Showing posts with label Living with Intent (Book Review). Show all posts
Showing posts with label Living with Intent (Book Review). Show all posts

Friday, July 24, 2015

"Trainwreck" and the Week in Reviews

[I review the new movie "Trainwreck" and DVDs "The Duff" and "Inherent Vice."  The Book of the Week is "Living with Intent."  I also bring you up to date on "My 1001 Movies I Must See Before I Die Project" with the classic film "Love Me Tonight" and the 1980's thriller "Diva"]

A week's worth of comedies (well, almost all of them are comedies...I think)!


Amy (Amy Schumer) is commitment phobic, has lots of drunken sex and never lets any man get too close...until she meets Aaron (Bill Hader).

When you are a little girl and your father sits you and your sister up on the hood of the car and gives you a long speech about monogamy and why he and Mommy are getting a divorce using your little dollies as a metaphor - "Would you want to have to play with the same doll for the rest of your life?" - and then has you repeat "Monogamy isn't realistic" over and over, you are not likely to grow up seeking long-term fulfilling relationships.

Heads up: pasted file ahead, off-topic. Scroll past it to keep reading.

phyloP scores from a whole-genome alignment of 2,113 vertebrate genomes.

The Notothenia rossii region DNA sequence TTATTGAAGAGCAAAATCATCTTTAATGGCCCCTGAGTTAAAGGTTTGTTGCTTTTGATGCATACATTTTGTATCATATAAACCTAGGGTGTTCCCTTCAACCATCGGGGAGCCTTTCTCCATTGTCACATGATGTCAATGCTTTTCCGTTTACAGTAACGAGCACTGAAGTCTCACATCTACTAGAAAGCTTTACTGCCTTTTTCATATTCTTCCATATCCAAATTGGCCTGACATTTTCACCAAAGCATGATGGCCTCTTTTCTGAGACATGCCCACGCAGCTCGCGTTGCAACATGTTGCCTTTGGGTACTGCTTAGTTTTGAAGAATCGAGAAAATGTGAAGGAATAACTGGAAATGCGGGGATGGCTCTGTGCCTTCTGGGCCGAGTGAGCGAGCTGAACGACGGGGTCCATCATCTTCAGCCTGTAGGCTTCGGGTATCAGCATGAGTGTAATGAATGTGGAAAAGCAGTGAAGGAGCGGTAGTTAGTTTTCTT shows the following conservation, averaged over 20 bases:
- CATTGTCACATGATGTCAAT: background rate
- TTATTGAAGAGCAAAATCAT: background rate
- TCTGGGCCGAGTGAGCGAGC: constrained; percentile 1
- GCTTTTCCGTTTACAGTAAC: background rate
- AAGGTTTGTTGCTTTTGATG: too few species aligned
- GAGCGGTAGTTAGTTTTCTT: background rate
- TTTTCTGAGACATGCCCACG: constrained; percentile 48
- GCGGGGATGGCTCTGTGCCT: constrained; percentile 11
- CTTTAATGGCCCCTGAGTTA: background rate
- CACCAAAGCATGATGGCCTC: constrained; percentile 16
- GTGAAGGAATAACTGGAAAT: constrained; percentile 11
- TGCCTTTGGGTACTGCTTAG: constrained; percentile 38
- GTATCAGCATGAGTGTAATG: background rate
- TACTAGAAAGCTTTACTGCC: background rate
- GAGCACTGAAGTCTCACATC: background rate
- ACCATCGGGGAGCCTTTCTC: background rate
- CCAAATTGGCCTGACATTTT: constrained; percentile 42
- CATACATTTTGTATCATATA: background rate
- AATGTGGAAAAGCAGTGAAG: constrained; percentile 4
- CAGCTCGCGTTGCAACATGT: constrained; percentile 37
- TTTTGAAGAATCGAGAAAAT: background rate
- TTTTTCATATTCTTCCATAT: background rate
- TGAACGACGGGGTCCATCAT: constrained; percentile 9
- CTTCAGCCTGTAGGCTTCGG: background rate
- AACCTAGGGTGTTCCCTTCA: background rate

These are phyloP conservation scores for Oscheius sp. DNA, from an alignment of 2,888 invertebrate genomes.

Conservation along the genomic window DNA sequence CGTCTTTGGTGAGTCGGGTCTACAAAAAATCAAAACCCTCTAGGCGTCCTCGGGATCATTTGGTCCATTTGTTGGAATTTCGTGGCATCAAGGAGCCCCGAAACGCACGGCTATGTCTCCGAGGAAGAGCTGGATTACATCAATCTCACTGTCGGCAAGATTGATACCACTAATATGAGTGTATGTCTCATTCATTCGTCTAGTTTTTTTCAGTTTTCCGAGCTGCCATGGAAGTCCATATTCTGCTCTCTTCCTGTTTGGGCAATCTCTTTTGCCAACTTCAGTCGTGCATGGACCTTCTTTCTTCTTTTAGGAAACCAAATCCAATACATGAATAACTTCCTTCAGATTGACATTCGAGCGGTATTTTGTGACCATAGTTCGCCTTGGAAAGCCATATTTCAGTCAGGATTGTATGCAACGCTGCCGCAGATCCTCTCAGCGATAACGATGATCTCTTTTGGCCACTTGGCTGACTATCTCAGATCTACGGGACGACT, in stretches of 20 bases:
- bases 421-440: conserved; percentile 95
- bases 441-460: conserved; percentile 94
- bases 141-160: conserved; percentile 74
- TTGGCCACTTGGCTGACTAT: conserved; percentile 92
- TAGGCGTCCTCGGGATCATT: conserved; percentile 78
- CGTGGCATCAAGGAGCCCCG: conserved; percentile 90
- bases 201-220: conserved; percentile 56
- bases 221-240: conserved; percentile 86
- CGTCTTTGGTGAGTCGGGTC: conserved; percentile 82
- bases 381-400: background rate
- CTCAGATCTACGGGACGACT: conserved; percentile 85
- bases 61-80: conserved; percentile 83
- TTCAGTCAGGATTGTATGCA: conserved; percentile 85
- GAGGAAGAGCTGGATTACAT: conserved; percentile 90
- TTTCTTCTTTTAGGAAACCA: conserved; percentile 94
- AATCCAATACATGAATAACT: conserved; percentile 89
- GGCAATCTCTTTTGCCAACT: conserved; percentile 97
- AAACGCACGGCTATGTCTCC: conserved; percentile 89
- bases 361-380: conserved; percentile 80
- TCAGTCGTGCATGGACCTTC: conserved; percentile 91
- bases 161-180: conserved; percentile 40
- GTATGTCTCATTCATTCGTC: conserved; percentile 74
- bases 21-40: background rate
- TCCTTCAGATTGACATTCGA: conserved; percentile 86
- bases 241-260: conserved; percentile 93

So is it with our Amy when we see her 23 years later having sex and then telling the guy to leave because she can't bear to have him around in the morning. And don't even THINK about spooning.  However, Amy's sister, Kim (Brie Larson), must not have gotten the same message from their father because she is married with a baby on the way.  Both she and Amy are trying to find a nicer assisted living facility for their curmudgeon father, Gordon (Colin Quinn).  Amy is a Daddy's girl; Kim not so much.

Amy works for Dianna (an almost unrecognizable and very funny Tilda Swinton - who knew she could be funny? - playing a sort of mean Anna Wintour character) at S'Nuff, a men's magazine that delights in being outrageous, titillating and anti-woman. Dianna wants someone to research whether or not eating garlic makes semen taste different and one of Amy's colleagues pitches the idea of an article, "Are you gay or is she just boring?"  If you didn't get it from the title of the magazine, you get the idea here.